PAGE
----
Price gains in wages and rents may be more persistent, although this is not our outlook. If workers and landlords can continue to drive their prices higher, the spillover to the rest of the economy could become self-perpetuating and a more serious threat to equity and fixed-income prices. However, the growth in housing prices appears to be peaking, and we expect that to slow rent gains.3
We expect wage growth to finally peak as workers return in larger numbers to the work force. Two-thirds of the roughly 10 million open jobs in the U.S. are in relatively low-wage services sectors: retail trade, hospitality and leisure, and health care and education. We believe that today’s higher wages and consumer prices will accelerate the reentry of workers into these industries. Labor force participation rates are rising slowly among workers aged 16–54.
Our fundamental conviction is that pricing pressures will ease before they drive expectations and become self-perpetuating. That happened in the 1970s, but today is different in important ways. During that earlier era, worker efficiency suffered because businesses lacked technologies to cope with higher commodity prices. Factories closed and corporate earnings struggled while commodity prices drove production costs and expectations for even more inflation. Today, energy prices are rising, but businesses are adding new technologies that increase production capacity to blunt the impact of higher material costs and the labor shortage. We expect profit margins to hold and for corporate earnings to rise with economic output in 2022.
For investors with a primarily long-term investment focus, we believe that trends such as technological change, an aging workforce, and shorter global supply chains will exert downward pressure on production costs. We do not believe that inflation is a long-term issue and favor staying with strategic allocations.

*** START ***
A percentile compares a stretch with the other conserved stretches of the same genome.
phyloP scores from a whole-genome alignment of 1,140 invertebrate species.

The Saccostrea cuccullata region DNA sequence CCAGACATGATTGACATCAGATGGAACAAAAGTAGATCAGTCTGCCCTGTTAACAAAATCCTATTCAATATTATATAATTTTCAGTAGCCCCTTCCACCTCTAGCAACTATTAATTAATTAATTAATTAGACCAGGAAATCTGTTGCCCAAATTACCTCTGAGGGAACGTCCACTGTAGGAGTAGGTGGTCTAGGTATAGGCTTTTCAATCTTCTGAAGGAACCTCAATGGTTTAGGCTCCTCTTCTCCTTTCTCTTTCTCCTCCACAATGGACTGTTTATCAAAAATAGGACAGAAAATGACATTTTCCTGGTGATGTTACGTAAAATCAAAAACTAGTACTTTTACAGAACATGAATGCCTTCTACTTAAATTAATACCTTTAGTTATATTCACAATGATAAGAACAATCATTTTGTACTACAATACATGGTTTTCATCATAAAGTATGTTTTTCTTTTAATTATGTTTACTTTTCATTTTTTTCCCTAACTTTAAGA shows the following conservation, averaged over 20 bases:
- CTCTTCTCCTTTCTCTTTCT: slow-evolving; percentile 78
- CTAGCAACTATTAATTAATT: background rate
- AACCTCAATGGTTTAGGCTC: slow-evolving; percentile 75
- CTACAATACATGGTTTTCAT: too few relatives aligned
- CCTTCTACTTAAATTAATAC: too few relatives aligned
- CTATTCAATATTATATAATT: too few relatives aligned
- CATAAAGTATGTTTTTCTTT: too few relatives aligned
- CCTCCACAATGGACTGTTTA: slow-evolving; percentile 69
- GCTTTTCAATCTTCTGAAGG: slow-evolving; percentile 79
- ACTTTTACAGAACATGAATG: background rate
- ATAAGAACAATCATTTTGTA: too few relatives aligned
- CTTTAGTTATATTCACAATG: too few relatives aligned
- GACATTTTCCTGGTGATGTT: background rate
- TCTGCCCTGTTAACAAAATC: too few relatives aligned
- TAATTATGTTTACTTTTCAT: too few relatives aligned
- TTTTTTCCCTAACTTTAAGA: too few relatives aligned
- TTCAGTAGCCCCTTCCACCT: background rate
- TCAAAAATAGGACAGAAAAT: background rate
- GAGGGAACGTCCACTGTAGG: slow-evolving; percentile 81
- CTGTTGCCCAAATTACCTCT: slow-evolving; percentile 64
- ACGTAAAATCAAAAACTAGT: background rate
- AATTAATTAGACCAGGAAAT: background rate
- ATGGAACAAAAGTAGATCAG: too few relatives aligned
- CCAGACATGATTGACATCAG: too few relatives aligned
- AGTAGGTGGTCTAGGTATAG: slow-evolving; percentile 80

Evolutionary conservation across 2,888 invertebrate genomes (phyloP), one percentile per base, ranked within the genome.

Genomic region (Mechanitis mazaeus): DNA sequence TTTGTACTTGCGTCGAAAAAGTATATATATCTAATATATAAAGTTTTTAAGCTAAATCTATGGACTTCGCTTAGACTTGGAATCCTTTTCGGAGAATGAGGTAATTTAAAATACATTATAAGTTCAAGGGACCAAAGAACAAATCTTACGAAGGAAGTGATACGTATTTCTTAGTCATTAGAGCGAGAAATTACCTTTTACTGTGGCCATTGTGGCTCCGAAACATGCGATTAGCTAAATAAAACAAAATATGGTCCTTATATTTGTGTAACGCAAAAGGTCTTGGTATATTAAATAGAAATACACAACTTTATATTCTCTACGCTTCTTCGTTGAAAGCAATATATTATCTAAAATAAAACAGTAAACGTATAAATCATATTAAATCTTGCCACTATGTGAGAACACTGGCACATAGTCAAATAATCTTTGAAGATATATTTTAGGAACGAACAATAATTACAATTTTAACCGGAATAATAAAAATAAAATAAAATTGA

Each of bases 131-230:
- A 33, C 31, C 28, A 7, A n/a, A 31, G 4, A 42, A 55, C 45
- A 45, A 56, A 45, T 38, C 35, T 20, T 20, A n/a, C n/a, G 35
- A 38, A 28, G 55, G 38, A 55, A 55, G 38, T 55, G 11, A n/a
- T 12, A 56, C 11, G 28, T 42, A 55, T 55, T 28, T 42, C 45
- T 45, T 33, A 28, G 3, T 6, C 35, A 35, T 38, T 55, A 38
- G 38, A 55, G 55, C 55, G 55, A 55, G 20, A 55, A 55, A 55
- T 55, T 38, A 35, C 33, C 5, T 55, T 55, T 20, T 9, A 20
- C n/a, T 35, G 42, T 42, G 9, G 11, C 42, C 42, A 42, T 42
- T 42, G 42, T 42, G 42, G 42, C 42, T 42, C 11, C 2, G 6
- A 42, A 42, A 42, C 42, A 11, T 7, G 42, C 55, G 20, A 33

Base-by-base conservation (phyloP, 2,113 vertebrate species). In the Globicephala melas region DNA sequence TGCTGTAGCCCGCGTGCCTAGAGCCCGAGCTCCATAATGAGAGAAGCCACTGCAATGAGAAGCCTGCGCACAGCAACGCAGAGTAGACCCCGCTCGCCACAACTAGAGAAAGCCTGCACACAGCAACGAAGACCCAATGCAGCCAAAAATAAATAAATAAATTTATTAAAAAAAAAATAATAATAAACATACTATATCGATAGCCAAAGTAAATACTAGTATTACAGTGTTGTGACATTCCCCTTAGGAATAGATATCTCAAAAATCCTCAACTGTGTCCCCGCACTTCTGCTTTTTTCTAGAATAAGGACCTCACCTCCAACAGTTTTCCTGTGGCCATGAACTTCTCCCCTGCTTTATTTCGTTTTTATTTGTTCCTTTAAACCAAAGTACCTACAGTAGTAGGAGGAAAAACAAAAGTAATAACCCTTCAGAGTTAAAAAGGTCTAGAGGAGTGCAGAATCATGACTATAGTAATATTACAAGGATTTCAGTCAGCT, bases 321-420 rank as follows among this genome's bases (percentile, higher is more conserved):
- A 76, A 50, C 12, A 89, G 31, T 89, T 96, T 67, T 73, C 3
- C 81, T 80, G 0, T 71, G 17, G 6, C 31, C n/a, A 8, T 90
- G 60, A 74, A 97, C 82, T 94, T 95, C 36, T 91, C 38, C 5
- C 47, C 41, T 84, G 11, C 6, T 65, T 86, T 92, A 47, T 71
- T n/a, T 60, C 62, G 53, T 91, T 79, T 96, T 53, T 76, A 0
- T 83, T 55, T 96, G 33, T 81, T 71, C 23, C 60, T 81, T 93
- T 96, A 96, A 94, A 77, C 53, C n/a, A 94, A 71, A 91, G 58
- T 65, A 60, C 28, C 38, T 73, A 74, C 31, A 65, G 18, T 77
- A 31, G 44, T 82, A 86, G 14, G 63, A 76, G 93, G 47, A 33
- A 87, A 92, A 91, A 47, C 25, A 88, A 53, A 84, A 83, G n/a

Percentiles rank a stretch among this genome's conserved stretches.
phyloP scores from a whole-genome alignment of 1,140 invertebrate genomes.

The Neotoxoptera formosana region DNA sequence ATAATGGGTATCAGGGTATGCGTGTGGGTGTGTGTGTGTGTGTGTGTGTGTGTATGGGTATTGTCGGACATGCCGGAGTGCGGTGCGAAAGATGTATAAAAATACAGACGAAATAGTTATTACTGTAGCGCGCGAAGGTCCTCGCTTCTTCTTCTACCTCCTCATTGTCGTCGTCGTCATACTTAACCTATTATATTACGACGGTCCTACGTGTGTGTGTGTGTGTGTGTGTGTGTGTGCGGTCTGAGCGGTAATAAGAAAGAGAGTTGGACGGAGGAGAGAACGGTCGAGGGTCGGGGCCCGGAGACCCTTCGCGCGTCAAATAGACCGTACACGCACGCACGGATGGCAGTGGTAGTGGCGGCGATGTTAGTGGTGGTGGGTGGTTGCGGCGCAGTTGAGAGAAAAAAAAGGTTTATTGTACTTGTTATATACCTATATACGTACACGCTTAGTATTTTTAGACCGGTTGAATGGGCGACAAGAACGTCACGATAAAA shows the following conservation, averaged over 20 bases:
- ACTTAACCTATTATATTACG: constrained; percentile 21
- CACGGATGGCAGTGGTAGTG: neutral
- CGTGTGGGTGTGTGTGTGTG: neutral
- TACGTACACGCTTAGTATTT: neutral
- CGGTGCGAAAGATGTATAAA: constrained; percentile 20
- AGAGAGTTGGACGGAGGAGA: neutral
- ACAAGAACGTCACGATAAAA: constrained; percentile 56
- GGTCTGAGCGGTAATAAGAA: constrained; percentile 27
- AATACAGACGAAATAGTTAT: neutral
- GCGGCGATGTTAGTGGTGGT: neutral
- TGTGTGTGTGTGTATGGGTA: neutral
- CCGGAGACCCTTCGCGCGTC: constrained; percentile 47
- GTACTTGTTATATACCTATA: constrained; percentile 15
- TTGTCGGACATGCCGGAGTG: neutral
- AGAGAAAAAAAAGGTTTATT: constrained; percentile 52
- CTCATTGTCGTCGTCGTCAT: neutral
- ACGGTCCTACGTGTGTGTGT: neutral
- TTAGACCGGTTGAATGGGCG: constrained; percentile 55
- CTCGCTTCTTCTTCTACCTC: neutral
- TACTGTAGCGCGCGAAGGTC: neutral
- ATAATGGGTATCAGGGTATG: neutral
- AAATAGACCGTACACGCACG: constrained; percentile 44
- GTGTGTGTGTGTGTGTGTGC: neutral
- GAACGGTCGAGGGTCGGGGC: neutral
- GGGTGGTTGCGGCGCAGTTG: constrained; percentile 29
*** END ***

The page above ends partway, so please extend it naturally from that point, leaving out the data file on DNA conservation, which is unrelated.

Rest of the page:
Over a shorter, tactical investment horizon, our preference to position allocations for above-average economic growth also aligns with our view of how best to position the portfolio for above-average inflation. We expect Commodities and cyclical equity sectors (for example, Industrials and Financials) to outperform with growth and inflation near a peak. The sectors we prefer to avoid tactically are those that we expect to underperform under a strong economy, rising interest rates, and inflation that has not yet peaked. One important example is long-term fixed income. We also have an unfavorable rating on short-term fixed income while investors price an eventual Federal Reserve response to inflation.
1 Organization of the Petroleum Exporting Countries.
2 According to Bloomberg (November 12, 2021), international dry freight costs appeared to peak in October, and the U.S. cost of transporting grain by truck or barge also peaked in the past two months.
3 The S&P CoreLogic Case-Shiller 20-City Index of U.S. single-family housing prices appeared to peak in July, according to Bloomberg. We expect the impact on rents to follow.